Kim (see previous post A Very Mini Artist’s Colony in New Mexico) had some old friends up from Santa Fe for lunch the other day and I was invited. He made everything, of course: a wonderful butternut squash soup (I’ll be publishing the recipe, so watch for that)…
…and homemade country bread (see previous post Adventures in the Art of Bread Making)…
… with a lovely asparagus salad. It was a wonderful day of old friends, new friends, good conversation, coffee outside, their great dog, Delilah, whom Finn was quite taken with.
After they’d gone, I took some pictures of the table and the kitchen. I was captivated by the beauty of the remnants of the day:
I’ve recently read a book about wabi-sabi (a Japanese aesthetic or ideal that has been evolving for thousands of years) called, Wabi-Sabi for Artists, Designers, Poets & Philosophers, by Leonard Koren. In it he states that, “Wabi-sabi is a beauty of things imperfect, impermanent, and incomplete.” He also says that it, “…can in its fullest expression be a way of life.”
Wabi-sabi embodies the life process. It recognizes that all things are, “… either devolving toward, or evolving from, nothingness… While the universe destructs it also constructs… wabi-sabi suggests that the universe is in a constant motion toward or away from potential.” Like our lunch.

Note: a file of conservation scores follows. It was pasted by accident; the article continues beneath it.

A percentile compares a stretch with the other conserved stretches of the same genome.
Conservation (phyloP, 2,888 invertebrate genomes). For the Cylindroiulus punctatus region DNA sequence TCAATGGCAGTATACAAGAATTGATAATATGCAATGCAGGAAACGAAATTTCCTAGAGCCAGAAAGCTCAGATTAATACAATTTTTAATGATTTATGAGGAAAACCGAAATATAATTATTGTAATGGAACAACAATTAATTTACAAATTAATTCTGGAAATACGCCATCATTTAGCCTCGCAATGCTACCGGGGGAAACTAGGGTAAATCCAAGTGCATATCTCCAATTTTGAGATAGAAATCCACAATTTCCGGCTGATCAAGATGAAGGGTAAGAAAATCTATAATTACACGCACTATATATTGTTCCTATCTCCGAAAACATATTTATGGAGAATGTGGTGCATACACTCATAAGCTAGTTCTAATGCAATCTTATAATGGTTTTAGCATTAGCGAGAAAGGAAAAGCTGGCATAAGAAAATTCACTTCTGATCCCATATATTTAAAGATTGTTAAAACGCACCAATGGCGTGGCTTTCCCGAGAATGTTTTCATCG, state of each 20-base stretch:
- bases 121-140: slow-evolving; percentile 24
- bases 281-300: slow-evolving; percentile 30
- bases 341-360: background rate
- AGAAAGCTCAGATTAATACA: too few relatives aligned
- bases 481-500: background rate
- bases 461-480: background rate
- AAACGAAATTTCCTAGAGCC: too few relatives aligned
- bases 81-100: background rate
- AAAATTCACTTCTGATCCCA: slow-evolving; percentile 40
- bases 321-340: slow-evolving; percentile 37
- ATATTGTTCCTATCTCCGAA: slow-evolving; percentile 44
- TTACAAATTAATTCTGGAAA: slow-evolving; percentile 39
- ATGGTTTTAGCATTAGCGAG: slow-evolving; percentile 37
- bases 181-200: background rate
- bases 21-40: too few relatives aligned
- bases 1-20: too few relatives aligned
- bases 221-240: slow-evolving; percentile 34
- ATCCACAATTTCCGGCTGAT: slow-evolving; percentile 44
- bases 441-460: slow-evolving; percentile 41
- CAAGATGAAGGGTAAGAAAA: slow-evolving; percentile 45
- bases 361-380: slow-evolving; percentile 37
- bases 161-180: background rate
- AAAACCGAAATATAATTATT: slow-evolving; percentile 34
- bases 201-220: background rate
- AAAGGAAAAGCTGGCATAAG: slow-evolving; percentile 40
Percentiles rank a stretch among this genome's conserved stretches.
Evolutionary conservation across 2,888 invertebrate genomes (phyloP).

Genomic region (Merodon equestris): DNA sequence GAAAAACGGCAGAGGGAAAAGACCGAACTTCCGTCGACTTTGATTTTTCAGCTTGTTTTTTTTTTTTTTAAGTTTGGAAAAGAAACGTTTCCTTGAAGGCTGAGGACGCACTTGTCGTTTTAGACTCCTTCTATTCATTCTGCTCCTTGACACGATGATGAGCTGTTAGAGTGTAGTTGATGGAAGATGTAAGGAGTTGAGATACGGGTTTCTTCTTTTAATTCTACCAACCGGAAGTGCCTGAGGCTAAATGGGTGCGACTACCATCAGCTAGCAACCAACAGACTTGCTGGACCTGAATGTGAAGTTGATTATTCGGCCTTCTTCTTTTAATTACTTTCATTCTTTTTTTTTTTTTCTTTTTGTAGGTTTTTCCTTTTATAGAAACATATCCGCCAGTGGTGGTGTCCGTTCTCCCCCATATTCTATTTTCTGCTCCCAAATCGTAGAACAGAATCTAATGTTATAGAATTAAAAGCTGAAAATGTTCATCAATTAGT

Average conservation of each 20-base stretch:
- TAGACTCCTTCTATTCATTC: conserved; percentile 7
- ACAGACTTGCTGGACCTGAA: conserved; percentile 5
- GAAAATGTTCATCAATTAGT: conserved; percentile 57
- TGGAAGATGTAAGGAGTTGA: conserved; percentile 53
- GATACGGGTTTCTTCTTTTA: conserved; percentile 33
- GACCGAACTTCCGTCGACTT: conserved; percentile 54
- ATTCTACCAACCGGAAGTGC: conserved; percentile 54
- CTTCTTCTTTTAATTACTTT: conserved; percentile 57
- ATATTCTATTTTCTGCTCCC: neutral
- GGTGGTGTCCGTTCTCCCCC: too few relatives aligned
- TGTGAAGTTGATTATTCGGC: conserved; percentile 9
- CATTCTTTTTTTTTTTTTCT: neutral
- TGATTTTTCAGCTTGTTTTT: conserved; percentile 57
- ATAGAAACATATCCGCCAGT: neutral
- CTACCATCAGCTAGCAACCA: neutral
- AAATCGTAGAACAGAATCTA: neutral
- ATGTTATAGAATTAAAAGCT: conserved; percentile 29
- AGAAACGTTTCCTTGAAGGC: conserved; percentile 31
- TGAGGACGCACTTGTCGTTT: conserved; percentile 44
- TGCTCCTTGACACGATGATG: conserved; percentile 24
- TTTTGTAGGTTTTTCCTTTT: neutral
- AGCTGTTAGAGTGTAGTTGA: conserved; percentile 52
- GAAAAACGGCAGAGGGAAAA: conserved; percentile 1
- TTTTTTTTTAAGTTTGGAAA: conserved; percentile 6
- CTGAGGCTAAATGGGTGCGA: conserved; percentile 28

And although this seems to be a natural order of things, the cycle of life, birthing and dying, coming and going, we human beings often have trouble with the idea of letting go. We hold on, sometimes fiercely–to old ways of being, old ideas, old systems and patterns and beliefs. Often this is all taking place underground and we aren’t aware of it. But our bodies react. They try to tell us something’s wrong; that we have old stories running under the surface and we must become aware. When we don’t listen, when we don’t become acutely conscious, when we continue with old ways that no longer serve us, we become ill. We get things like shingles (see previous post An Antidote for Pain) and we must stand still and listen to the wisdom of our bodies because the answers are all there, embedded in our very cells.
And speaking of wabi-sabi, here’s Finn after a day of play with Delilah. I’d say that’s some serious “devolving toward nothingness” going on there.
I leave you with this, our “coffee table” the morning after:
Love to you all,